Resilience Amidst the Pandemic

Resilience Amidst the Pandemic

By Greg Hammer

We are amidst the third month of the coronavirus pandemic, heading for month #4. Our sheltering in place efforts have helped flatten the curve in the US and elsewhere, and most of us are fortunate not to have been overrun with the surge of new cases we anticipated only a few weeks ago. Although some shops and restaurants are being cautiously re-opened, a great deal of uncertainty remains and important questions will be answered only with the passage of time. When will we see the decline of the spread of this deadly virus even as our beaches, parks, and other public areas become accessible? When might we be back at work? Can we keep our families safe? When can we safely spend time with our family and friends without wearing masks or staying 6 feet apart? Will there be another wave of disease spread once this one is under control? What about the economy — will it recover swiftly in the coming months, or will we experience a lasting depression? There is so much suffering around us — even though we may have avoided infection, we cannot help but be adversely affected by the pandemic.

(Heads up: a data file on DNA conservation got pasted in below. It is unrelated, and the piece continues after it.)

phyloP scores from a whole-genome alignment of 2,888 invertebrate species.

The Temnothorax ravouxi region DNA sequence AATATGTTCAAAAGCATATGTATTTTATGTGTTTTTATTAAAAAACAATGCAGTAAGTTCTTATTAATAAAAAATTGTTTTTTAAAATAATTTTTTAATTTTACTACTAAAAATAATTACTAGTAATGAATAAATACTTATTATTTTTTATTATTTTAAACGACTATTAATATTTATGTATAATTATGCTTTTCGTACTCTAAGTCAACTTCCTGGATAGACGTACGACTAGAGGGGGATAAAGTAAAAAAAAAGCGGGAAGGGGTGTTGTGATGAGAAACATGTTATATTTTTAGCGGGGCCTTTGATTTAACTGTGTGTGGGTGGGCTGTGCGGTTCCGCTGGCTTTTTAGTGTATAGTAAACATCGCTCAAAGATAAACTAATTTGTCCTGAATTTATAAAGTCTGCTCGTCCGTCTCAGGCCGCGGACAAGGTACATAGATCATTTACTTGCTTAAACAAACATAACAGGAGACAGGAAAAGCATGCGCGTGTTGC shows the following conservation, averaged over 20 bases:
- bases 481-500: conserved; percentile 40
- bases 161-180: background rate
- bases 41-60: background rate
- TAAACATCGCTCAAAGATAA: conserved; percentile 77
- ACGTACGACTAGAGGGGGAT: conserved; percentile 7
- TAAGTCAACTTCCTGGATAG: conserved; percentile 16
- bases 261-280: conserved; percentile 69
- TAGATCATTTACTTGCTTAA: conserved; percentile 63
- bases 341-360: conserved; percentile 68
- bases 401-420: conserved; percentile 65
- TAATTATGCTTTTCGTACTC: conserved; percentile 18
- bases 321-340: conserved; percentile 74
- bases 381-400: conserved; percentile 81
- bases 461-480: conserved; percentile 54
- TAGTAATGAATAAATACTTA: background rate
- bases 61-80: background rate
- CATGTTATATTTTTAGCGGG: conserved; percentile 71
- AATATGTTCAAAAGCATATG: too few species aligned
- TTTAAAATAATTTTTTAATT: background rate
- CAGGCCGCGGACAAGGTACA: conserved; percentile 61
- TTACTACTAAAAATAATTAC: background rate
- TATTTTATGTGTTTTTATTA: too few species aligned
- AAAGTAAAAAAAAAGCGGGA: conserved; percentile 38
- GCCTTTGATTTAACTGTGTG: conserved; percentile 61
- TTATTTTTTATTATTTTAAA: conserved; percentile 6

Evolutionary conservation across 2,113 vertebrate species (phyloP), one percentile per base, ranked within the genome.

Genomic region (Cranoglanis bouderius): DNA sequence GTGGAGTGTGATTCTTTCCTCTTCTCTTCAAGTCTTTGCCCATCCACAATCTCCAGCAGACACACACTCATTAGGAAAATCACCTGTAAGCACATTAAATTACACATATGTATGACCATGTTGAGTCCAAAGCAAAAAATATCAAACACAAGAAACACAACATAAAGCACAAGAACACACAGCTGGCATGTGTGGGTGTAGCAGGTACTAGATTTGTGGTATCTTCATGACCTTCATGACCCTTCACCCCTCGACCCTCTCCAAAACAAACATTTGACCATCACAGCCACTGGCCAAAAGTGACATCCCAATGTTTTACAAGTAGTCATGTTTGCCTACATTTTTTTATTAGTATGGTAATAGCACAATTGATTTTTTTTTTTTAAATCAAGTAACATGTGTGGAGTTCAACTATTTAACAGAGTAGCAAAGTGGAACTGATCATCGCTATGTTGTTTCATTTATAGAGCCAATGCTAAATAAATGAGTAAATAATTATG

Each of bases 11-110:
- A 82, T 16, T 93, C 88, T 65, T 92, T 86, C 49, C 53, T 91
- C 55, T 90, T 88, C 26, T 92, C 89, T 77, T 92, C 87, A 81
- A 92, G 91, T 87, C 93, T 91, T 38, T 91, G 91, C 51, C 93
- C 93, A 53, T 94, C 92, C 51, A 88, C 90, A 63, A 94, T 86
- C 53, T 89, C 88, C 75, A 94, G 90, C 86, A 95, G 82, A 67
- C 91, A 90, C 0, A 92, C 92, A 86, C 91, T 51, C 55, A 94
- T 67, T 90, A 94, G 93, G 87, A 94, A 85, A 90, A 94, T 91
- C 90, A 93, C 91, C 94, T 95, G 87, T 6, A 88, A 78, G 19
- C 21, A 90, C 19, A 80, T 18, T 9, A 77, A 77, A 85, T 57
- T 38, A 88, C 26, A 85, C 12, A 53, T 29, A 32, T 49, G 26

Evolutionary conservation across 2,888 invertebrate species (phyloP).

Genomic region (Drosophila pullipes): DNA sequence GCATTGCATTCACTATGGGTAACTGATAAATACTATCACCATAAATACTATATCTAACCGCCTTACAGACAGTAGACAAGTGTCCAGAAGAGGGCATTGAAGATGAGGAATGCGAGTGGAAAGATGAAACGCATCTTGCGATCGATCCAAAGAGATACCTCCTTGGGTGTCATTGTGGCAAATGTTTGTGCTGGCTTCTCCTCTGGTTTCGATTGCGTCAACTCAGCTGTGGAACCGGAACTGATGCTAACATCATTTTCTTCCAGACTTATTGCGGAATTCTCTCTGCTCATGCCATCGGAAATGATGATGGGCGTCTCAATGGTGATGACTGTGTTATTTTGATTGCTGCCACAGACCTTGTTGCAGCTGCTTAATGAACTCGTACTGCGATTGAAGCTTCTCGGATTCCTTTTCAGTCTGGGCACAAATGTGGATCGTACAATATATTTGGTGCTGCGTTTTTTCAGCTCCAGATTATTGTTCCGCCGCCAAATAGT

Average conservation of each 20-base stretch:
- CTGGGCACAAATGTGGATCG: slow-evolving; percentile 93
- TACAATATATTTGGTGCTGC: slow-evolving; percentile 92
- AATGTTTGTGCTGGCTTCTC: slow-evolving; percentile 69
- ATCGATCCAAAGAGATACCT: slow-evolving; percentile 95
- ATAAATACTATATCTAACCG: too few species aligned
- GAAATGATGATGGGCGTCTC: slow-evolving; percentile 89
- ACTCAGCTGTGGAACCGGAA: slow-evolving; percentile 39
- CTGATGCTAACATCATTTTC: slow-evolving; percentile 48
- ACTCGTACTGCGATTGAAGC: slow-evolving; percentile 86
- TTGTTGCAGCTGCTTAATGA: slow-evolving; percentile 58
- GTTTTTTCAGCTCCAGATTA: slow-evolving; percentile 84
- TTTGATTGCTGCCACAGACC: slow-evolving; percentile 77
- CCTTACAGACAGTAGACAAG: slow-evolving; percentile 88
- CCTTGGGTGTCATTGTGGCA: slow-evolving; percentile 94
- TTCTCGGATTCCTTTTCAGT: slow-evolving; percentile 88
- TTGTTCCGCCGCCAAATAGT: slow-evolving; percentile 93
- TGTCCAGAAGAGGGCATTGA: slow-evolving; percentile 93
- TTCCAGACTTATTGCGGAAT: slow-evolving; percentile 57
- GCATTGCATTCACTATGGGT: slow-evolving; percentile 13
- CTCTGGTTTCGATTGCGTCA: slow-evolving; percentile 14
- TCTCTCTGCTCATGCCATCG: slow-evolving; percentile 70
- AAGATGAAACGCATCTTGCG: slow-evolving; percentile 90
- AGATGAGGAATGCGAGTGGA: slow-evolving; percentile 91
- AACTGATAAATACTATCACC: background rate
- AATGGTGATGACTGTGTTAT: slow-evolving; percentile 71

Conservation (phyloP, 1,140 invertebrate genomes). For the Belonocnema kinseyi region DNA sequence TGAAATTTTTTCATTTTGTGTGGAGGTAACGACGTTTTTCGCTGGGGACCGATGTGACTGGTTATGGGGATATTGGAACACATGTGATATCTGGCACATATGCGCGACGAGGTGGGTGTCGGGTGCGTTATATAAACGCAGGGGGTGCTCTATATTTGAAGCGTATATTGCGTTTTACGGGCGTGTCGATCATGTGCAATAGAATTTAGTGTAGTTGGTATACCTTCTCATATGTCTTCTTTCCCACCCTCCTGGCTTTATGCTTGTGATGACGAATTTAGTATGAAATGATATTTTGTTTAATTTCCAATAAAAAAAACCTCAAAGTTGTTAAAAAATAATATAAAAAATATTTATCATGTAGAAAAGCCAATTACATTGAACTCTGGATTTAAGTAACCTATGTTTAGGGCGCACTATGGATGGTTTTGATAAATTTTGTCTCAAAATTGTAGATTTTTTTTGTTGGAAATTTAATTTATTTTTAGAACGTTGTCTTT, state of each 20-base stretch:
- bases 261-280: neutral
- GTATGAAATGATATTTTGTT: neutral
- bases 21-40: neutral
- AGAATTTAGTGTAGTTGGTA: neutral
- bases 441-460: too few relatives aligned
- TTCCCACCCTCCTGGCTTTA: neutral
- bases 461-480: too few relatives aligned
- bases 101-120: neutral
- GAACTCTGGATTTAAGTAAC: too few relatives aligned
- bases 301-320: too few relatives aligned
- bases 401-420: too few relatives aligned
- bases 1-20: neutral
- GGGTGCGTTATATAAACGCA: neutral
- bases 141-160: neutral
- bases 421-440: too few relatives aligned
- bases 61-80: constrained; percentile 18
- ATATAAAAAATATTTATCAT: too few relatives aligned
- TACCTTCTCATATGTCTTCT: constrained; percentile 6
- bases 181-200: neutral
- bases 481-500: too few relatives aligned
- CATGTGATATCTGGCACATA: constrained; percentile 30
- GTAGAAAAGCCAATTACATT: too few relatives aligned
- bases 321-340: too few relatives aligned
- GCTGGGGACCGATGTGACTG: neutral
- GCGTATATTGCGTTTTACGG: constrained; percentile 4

Uncertainty brings stress. While acute stress may be adaptive in selected cases, such as running away from a predator or rescuing a child from the swimming pool, chronic stress is essentially always maladaptive. Stress causes elevations in the hormones adrenaline, cortisol, and glucagon, resulting in increases in heart rate, blood pressure, stress on our heart, and blood sugar. Decreases in estrogen, progesterone, and testosterone cause fatigue, mood swings, headaches, and weight gain. Our sleep is compromised. Our energy is sapped and we may be unable or unmotivated to exercise. Our nutrition suffers as we reach for fatty “comfort foods” or refined foods high in sugar for relief. We experience anxiety, a nagging ache in our chest that intensifies when we see the rapidly rising number of Covid-related deaths in the US and elsewhere. We see evidence of human suffering around the globe and feel powerless to help alleviate it.